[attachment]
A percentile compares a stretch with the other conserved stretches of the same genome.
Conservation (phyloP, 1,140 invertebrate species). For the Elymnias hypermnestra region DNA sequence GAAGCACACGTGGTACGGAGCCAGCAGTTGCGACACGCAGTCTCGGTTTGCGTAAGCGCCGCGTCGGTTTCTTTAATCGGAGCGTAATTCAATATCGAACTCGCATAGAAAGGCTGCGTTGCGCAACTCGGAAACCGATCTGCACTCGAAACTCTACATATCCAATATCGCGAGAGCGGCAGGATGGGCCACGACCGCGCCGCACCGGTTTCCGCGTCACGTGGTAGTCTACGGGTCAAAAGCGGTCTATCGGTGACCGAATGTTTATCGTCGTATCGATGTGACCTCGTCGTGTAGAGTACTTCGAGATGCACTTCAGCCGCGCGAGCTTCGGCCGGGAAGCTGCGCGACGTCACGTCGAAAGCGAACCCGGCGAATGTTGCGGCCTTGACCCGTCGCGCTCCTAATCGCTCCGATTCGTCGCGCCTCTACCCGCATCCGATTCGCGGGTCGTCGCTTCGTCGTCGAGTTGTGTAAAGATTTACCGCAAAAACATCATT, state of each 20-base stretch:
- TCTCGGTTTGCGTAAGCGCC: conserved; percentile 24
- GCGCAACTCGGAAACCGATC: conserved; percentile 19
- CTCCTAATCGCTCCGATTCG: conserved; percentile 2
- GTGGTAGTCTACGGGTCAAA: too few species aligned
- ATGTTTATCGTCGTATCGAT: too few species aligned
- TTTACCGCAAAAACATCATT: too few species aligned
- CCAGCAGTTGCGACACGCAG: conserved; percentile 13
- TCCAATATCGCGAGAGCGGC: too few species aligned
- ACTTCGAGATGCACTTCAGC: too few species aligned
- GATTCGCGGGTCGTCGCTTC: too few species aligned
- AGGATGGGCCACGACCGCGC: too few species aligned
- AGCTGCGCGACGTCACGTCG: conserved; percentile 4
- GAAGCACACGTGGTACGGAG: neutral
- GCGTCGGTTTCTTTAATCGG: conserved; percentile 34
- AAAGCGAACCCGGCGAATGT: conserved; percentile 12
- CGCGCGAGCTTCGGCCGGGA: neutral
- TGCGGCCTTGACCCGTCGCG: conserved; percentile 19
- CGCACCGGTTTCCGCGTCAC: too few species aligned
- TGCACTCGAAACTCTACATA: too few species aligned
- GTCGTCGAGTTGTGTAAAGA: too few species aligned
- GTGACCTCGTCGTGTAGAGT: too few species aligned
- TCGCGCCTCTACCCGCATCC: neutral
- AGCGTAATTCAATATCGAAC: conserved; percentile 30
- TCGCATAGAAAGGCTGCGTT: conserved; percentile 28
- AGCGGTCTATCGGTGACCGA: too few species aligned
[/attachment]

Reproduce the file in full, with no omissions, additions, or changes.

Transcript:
A percentile compares a stretch with the other conserved stretches of the same genome.
Conservation (phyloP, 1,140 invertebrate species). For the Elymnias hypermnestra region DNA sequence GAAGCACACGTGGTACGGAGCCAGCAGTTGCGACACGCAGTCTCGGTTTGCGTAAGCGCCGCGTCGGTTTCTTTAATCGGAGCGTAATTCAATATCGAACTCGCATAGAAAGGCTGCGTTGCGCAACTCGGAAACCGATCTGCACTCGAAACTCTACATATCCAATATCGCGAGAGCGGCAGGATGGGCCACGACCGCGCCGCACCGGTTTCCGCGTCACGTGGTAGTCTACGGGTCAAAAGCGGTCTATCGGTGACCGAATGTTTATCGTCGTATCGATGTGACCTCGTCGTGTAGAGTACTTCGAGATGCACTTCAGCCGCGCGAGCTTCGGCCGGGAAGCTGCGCGACGTCACGTCGAAAGCGAACCCGGCGAATGTTGCGGCCTTGACCCGTCGCGCTCCTAATCGCTCCGATTCGTCGCGCCTCTACCCGCATCCGATTCGCGGGTCGTCGCTTCGTCGTCGAGTTGTGTAAAGATTTACCGCAAAAACATCATT, state of each 20-base stretch:
- TCTCGGTTTGCGTAAGCGCC: conserved; percentile 24
- GCGCAACTCGGAAACCGATC: conserved; percentile 19
- CTCCTAATCGCTCCGATTCG: conserved; percentile 2
- GTGGTAGTCTACGGGTCAAA: too few species aligned
- ATGTTTATCGTCGTATCGAT: too few species aligned
- TTTACCGCAAAAACATCATT: too few species aligned
- CCAGCAGTTGCGACACGCAG: conserved; percentile 13
- TCCAATATCGCGAGAGCGGC: too few species aligned
- ACTTCGAGATGCACTTCAGC: too few species aligned
- GATTCGCGGGTCGTCGCTTC: too few species aligned
- AGGATGGGCCACGACCGCGC: too few species aligned
- AGCTGCGCGACGTCACGTCG: conserved; percentile 4
- GAAGCACACGTGGTACGGAG: neutral
- GCGTCGGTTTCTTTAATCGG: conserved; percentile 34
- AAAGCGAACCCGGCGAATGT: conserved; percentile 12
- CGCGCGAGCTTCGGCCGGGA: neutral
- TGCGGCCTTGACCCGTCGCG: conserved; percentile 19
- CGCACCGGTTTCCGCGTCAC: too few species aligned
- TGCACTCGAAACTCTACATA: too few species aligned
- GTCGTCGAGTTGTGTAAAGA: too few species aligned
- GTGACCTCGTCGTGTAGAGT: too few species aligned
- TCGCGCCTCTACCCGCATCC: neutral
- AGCGTAATTCAATATCGAAC: conserved; percentile 30
- TCGCATAGAAAGGCTGCGTT: conserved; percentile 28
- AGCGGTCTATCGGTGACCGA: too few species aligned